With clear PhII win in IBD, Prometheus thwarts Pfiz­er com­par­isons as it fol­lows Hu­mi­ra 'play­book'

Prometheus Biosciences reported a clear Phase II win in two inflammatory bowel disease conditions in a clinical development race with Pfizer, planting the biotech’s flag in a field of antibodies attempting to go against black box-cornered JAK inhibitors and AbbVie’s Humira.

Shares $RXDX have soared since the summer — a small dip last week notwithstanding when rival Pfizer teamed up with Roivant on a new company for their competing anti-TL1A monoclonal antibody. And they skyrocketed once again Wednesday morning, climbing from $36 apiece to more than $100 on the back of two Phase II studies: one placebo-controlled in ulcerative colitis and the other an open-label trial in patients with Crohn’s disease.

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Kristen Hege, Bristol Myers Squibb SVP, early clinical development, oncology/hematology and cell therapy (Illustration: Assistant Editor Kathy Wong for Endpoints News)

Q&A: Bris­tol My­er­s' Kris­ten Hege on cell ther­a­py, can­cer pa­tients and men­tor­ing the next gen­er­a­tion

Kristen Hege leads Bristol Myers Squibb’s early oncology discovery program carrying on from the same work at Celgene, which was acquired by BMS in 2019. She’s known for her early work in CAR-T, having pioneered the first CAR-T cell trial for solid tumors more than 25 years ago.

However, the eminent physician-scientist is more than just a drug developer mastermind. She’s also a practicing physician, mother to two young women, an avid backpacker and intersecting all those interests — a champion of young women and people of color in STEM and life sciences.

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Alex Martinez, Intrinsic Medicine CEO

They with­drew their IPO. Then, they broke off their SPAC merg­er. Now what?

If at first an IPO doesn’t succeed, try, try a SPAC. But what happens when that fails too?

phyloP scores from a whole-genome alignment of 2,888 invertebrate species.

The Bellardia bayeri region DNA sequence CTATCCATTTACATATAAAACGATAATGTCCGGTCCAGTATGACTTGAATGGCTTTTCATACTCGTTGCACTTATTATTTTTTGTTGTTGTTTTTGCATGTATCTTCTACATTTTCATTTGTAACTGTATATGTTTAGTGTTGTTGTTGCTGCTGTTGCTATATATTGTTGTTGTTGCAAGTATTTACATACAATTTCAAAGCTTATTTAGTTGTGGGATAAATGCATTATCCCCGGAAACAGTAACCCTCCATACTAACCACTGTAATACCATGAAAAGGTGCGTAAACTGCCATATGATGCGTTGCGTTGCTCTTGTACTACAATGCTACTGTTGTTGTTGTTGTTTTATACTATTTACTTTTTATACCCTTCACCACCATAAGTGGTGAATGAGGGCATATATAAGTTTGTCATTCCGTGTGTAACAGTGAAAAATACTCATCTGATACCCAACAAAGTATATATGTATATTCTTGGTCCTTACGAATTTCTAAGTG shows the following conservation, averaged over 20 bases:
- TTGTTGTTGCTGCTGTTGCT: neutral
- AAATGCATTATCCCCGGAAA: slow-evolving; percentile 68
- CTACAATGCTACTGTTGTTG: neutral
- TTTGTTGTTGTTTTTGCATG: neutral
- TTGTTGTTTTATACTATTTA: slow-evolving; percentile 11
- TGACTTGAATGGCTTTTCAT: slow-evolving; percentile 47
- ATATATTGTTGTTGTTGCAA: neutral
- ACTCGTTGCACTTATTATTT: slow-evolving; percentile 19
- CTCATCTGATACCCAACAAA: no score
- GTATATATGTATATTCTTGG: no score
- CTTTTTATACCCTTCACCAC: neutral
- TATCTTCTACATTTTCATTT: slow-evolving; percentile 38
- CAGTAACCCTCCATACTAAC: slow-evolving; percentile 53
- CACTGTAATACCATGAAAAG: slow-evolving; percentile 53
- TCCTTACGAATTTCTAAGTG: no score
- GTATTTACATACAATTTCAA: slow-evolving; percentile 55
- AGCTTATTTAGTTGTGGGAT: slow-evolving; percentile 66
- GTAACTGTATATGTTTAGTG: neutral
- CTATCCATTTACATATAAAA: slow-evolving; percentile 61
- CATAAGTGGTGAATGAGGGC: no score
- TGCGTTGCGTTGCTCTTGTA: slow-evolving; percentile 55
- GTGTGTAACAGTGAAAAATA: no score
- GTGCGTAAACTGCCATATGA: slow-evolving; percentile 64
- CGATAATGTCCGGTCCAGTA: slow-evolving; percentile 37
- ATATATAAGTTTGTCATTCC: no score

Intrinsic Medicine and its blank-check partner Phoenix Biotech Acquisition Corp. called off their reverse merger Tuesday night, citing “current market conditions” as the reason it went kaput. The pair decoupled just weeks after agreeing to combine in late October as investors’ appetite for new IPOs and SPACs has been limited, at best.

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Just days be­fore pre­sent­ing at ASH con­fer­ence, Syn­dax out­lines plan to raise $150M

Syndax is banking that upcoming clinical data will be enough to woo investors — to the tune of $150 million.

The biotech kept it short in its announcement Tuesday afternoon, saying it is planning to sell $150 million worth of shares of its stock via a public offering. While no date or exact number of shares was given for the offering, the biotech noted it will be giving underwriters 30 days to purchase up to an additional 15% of shares sold in the public offering.

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Pen­ny stock pulls back on of­fer­ing up more of its shares amid ‘cur­rent mar­ket con­di­tions’

As some biotechs continue to rethink IPOs or SPAC deals in the current market, other companies are pausing on selling off more shares.

The Boston-based RNA biotech TransCode Therapeutics on Tuesday announced that it has withdrawn its S-1 filing with the SEC that it made in late November. TransCode said in a brief press release that the withdrawal is reflective of TransCode’s belief that “current market conditions are not conducive for an offering on terms that would be in the best interests of the company’s stockholders.”